As Mr. Trump tells it, this hatred for “hard-working patriots” is at the root of any and all attacks on his leadership. It’s not that Democrats are out to get him; they are out to get his people. “They went after my family, my business, my finances, my employees, almost everyone I have ever known or worked with, but they are really going after you,” he told the Orlando crowd. “That’s what it’s all about. It’s not about us. It’s about you. They tried to erase your votes, and erase your legacy of the greatest campaign and the greatest election probably in the history of our country.”

Despite this unprecedented assault, Mr. Trump said, he — and by extension, his people — have prevailed. “We accomplished more than any other president has in the first two and a half years of a presidency,” he said. “And under circumstances that no president has had to deal with before. We took on a political machine that tried to take away your voice and your vote. They tried to take away your dignity and your destiny. But we will never let them do that.”

So, even as Mr. Trump brags of having made America great again, he does it in a way that fuels voters’ anger and fear. Democrats are “driven by hatred, prejudice and rage,” he warned. “Just imagine what this angry, left-wing mob would do if they were in charge of this country.”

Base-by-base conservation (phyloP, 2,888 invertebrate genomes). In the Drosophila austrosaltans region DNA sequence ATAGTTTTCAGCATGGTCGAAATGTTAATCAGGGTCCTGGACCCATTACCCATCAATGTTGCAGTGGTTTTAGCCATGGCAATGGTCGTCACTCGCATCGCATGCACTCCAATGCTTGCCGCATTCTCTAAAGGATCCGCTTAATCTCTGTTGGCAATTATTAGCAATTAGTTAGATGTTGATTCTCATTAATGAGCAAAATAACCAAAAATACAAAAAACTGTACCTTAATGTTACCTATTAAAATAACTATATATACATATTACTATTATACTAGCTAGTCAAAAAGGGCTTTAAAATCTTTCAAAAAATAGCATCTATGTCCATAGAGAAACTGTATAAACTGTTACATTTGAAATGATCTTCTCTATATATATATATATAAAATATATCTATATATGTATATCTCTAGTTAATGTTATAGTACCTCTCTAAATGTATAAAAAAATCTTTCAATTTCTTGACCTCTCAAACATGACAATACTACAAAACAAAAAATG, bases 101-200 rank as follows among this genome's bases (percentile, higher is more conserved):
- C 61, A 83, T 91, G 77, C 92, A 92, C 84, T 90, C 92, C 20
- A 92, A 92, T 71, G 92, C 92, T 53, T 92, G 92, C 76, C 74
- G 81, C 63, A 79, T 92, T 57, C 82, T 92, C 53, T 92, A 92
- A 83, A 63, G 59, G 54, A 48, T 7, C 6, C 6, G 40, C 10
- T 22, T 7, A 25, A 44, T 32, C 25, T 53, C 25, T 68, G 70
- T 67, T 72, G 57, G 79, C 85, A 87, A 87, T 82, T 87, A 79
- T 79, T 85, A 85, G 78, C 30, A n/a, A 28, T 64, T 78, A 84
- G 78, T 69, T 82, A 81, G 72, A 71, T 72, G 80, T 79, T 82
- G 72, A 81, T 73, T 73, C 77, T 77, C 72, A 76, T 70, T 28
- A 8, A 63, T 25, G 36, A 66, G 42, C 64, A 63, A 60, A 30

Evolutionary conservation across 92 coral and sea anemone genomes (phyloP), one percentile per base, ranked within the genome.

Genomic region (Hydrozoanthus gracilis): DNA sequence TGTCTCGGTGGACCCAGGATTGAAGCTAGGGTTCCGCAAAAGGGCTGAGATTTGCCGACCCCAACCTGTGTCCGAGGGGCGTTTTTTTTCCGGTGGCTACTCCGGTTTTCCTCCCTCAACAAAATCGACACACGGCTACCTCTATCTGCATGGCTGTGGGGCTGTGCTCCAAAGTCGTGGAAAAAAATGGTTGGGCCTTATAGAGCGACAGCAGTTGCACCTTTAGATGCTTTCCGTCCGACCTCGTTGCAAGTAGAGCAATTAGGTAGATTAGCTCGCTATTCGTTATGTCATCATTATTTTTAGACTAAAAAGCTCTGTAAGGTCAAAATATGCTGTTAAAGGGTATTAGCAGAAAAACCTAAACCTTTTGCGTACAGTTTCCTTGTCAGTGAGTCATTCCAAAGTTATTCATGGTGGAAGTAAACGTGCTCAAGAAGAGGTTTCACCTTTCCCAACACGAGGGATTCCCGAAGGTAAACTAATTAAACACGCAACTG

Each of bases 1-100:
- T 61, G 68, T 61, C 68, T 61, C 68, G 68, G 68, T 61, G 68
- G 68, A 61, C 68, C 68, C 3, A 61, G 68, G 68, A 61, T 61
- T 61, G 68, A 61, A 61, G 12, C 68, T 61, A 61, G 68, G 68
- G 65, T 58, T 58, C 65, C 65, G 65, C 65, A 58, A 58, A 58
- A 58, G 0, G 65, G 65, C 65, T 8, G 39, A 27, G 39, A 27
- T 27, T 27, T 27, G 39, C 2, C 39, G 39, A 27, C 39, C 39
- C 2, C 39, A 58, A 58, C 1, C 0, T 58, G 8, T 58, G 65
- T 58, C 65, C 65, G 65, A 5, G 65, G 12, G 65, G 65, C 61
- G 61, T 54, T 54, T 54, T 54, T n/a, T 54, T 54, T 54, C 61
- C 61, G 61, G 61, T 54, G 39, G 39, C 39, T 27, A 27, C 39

Mr. Trump stressed to the crowd the importance of next year’s vote: “This election is not merely a verdict on the amazing progress we’ve made. It’s a verdict on the un-American conduct of those who tried to undermine our great democracy and undermine you.”

In that, at last, he spoke the raw truth.

Amen to that.

But now let’s leave Trump channeling Elmer Gantry and look at his chances in 2020.

For one thing “Somebody seems to miss Hillary Clinton”, Gail Collins notes in Trump’s Running Again. Still.:

He’s in desperate need of new material. Trump spent a good part of his big kickoff rally attacking Hillary Clinton (“33,000 emails deleted! Think of it!”). His speech was pretty much the same one he’s been making to his fans for the last four years.

But they don’t notice - or perhaps, just as when it comes to his 10,000 lies, they just don’t care.

So what are the chances that Trump can parlay his self-pronounced crucifixion into a 2020 resurrection? John Cassidy (New Yorker) considers the question What Are the Chances of Trump Being Reëlected?. The short answer is: “Early polls suggest that Donald Trump will face challenges in winning votes from independents and in some key battleground states.”